Today's Reading

INTRODUCTION

I'm always surprised when I see people who have been successful...and they're absolutely convinced that it's all because they were so smart. And I'm always saying, well, I worked hard, and I've got some talent, but there are a lot of hardworking, talented people out there... There was this element of chance to it...of serendipity...[and] you want to see if you can maybe figure out how to sprinkle that stardust on other people.

Barack Obama, 44Th President Of The United States of America


We all like to feel like we are masters of our own destiny—to feel in control of our future, to know how we will reach our goals and ambitions. In short, we all like to have a plan.

This seemingly innate human desire to map out our future is reflected in almost every aspect of modern life. Organizations, governments, and every one of us all structure our activities around plans, strategies, and targets that we make. We construct routines, rules, and processes—from setting the alarm clock to organizing national elections—to ensure that those plans come to fruition.

But are we really in control of our lives? Or is this just an illusion? Despite all of our planning, modeling, and strategizing, there appears to be another factor at work: the unexpected.

We all recognize that unforeseen events, chance meetings, or seeming coincidences are often not just minor distractions or specks of grit in the machines of our well-oiled lives. The unexpected is often the force that makes the greatest difference to our lives and our futures. It is the critical factor.

Perhaps you found your spouse "by coincidence"? Or came across your new job or apartment "by accident"? Did you meet your future cofounder or investor "by chance"? Or did you "randomly" pick up a magazine just to find exactly what you needed to know to solve a problem?

How did such moments, big or small, change your life? How could your life have played out had everything just gone according to plan?

Wars are won or lost, companies thrive or collapse, and love is found or lost all on the turn of the unexpected. Whatever our ambitions are in life—finding business success, love, joy, or spiritual meaning—we are prone to coincidental encounters. The most mundane moment, like running into someone in the gym, can change your life.

Even in the rigorous world of scientific research, the power of the unexpected is (almost) always at play. Studies suggest that around 30 to 50 percent of major scientific breakthroughs emerge as the result of accidents or coincidences. One chemical spills into another, cells combine in dirty petri dishes, or there is a chance encounter between experts whose incidental conversation sparks new insights. The greatest opportunities, for individuals and organizations alike, are often a matter of serendipity.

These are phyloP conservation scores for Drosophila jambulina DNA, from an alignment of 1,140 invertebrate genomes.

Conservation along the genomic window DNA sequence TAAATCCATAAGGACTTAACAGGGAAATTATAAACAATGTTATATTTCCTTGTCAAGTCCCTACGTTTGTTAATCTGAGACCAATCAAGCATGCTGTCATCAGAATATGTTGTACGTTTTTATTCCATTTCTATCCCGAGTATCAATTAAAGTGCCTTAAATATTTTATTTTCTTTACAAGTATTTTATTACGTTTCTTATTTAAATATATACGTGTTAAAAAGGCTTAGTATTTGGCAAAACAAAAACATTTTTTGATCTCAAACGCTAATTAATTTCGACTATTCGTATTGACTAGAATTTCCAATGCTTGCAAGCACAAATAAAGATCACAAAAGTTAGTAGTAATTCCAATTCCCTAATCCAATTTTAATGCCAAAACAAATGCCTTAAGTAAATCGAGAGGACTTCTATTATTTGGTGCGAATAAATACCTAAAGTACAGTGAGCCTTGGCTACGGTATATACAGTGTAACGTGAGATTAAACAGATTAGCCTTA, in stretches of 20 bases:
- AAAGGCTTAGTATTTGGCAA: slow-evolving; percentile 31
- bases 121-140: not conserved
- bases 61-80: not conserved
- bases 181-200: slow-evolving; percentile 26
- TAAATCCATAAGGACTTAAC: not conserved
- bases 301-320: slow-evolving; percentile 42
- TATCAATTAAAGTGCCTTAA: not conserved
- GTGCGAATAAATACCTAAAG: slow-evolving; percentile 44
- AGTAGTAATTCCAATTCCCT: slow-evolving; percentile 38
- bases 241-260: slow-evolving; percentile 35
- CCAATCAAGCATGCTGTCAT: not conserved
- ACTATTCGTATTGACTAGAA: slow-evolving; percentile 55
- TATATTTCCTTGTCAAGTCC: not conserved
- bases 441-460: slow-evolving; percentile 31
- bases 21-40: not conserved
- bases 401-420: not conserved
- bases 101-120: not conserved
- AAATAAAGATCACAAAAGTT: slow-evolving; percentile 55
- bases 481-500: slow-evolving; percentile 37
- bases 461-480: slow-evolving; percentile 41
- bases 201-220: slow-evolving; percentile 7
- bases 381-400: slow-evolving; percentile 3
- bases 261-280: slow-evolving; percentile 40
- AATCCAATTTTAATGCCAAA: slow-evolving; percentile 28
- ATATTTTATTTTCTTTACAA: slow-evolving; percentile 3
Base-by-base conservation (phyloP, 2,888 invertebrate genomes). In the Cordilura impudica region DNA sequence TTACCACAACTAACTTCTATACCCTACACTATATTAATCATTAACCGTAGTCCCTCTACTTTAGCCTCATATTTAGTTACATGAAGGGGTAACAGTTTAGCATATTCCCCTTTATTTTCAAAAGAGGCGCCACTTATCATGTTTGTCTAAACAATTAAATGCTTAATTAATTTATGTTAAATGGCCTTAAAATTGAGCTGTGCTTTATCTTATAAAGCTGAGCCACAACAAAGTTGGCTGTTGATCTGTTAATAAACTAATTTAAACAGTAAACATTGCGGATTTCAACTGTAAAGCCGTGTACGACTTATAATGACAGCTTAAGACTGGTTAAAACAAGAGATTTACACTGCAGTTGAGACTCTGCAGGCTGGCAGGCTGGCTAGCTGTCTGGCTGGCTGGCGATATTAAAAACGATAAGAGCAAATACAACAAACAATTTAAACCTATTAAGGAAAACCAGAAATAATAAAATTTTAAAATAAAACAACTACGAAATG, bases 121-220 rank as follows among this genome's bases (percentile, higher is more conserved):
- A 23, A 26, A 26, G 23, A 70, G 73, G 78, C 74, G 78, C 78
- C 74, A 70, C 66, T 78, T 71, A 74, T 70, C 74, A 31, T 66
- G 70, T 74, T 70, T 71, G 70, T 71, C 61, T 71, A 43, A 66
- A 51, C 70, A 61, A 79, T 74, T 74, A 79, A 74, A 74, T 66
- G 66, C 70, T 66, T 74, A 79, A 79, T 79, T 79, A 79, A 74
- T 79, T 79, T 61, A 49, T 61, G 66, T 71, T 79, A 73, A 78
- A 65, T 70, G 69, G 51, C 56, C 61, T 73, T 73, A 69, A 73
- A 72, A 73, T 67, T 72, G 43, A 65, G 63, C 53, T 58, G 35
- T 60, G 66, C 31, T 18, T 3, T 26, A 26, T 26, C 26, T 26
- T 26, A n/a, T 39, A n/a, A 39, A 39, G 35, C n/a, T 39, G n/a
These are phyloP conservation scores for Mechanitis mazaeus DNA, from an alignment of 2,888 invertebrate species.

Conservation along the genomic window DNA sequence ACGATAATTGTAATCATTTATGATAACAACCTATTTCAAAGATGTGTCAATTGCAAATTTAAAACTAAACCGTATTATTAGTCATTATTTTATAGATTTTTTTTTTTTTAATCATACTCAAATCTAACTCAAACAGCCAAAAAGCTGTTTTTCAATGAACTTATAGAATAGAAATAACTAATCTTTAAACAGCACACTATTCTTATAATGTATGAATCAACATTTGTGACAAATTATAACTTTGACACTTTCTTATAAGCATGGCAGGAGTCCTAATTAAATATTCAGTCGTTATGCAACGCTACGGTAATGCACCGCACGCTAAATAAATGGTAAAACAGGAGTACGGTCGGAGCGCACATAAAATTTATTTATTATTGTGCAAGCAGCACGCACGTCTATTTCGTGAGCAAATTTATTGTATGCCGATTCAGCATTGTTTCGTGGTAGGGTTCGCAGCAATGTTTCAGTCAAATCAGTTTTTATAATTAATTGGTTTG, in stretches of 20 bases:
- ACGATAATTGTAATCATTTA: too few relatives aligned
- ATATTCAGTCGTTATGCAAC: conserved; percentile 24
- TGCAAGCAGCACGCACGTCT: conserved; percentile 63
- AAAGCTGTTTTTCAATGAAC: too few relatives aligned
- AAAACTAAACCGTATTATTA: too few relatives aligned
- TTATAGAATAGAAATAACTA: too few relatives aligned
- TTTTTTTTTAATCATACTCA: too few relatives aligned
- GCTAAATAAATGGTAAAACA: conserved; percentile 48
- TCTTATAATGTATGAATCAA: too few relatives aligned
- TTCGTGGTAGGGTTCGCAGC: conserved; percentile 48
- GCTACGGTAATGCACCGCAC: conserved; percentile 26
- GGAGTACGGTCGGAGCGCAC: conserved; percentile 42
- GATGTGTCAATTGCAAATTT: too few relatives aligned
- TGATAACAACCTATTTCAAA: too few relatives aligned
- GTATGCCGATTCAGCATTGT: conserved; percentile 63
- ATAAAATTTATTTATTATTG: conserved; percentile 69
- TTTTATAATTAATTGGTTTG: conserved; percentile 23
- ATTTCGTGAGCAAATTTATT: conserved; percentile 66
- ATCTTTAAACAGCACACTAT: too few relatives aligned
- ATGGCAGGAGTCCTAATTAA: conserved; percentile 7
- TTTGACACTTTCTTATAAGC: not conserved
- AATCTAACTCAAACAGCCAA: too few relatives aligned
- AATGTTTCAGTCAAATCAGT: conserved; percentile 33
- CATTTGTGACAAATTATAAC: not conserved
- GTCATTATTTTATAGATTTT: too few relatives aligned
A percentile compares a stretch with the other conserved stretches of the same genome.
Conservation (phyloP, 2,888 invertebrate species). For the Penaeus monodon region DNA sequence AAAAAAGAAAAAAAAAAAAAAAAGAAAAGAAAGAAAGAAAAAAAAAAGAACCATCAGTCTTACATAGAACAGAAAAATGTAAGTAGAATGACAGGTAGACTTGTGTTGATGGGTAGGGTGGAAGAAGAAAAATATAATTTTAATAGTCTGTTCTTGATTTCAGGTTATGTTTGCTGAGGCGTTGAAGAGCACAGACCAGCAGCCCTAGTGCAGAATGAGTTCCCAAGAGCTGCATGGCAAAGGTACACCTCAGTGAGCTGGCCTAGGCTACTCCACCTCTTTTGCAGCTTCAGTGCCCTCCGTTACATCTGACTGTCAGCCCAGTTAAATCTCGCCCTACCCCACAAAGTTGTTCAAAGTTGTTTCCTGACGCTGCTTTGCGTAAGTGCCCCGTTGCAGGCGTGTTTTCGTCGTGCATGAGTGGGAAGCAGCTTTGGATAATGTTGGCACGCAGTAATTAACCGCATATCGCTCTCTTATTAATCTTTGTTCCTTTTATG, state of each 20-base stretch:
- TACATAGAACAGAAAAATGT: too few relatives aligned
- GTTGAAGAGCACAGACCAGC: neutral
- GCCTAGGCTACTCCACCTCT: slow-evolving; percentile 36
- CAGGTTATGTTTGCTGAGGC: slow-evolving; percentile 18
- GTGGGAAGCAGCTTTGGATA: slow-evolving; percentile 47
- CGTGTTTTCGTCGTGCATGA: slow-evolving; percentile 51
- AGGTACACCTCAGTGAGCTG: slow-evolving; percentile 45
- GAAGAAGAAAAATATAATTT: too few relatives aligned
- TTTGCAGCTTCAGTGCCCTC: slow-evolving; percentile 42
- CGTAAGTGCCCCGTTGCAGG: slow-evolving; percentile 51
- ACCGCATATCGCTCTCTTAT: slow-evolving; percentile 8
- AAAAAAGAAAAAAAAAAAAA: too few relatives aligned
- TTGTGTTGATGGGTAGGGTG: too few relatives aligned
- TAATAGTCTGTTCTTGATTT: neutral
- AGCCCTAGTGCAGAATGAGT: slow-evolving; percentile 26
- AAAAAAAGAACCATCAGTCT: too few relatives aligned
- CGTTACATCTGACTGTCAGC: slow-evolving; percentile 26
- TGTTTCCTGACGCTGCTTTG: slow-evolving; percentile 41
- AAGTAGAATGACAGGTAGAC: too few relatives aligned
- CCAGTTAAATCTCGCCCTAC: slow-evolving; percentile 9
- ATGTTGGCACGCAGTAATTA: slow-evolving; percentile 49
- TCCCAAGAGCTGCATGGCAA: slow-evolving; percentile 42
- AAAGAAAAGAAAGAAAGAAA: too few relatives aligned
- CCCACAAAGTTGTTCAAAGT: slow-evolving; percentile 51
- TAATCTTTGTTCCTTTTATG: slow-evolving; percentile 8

So does most success boil down to blind luck, to success or failure brought simply by chance rather than through our own actions? No; intuitively we sense that this isn't true either. While we recognize that the greatest turning points and transformative opportunities in our lives often seem to occur by chance, some people just seem to have more luck, and subsequently more success and joy, than others.

This isn't just a modern phenomenon, either: The chemist and biologist Louis Pasteur thought that chance favors the prepared mind. The military leader and emperor Napoléon Bonaparte said he would rather have lucky generals than good ones. And the Roman writer and statesman Seneca argued that luck is a matter of preparation meeting opportunity.

Their beliefs all reflect the idea that while chance is a real force in our lives and in the world, there is more to life than blind luck. Indeed, the word "fortune" can refer to both success and luck. Even commonplace phrases such as "You make your own luck" or "He's a man with an eye for the main chance" all point to the idea that success in life depends on an interaction—a synthesis—between pure chance and human effort.

What is really going on here? Are some people able to create the conditions for positive coincidences to happen more often than others? Are they better able to spot and grasp these moments and turn them into positive outcomes? Can our education and approach to work and life equip us with the most important skill of all—the ability to navigate the unexpected and make our own "smart" luck?

This is a book about the interactions of coincidence, human ambition, and imagination. It is a book about serendipity—this unexpected good luck resulting from unplanned moments in which proactive decisions lead to positive outcomes. Serendipity is the hidden force in the world, and it is present all around us, from the smallest day-to-day events, to life-changing, and sometimes world- changing, breakthroughs.
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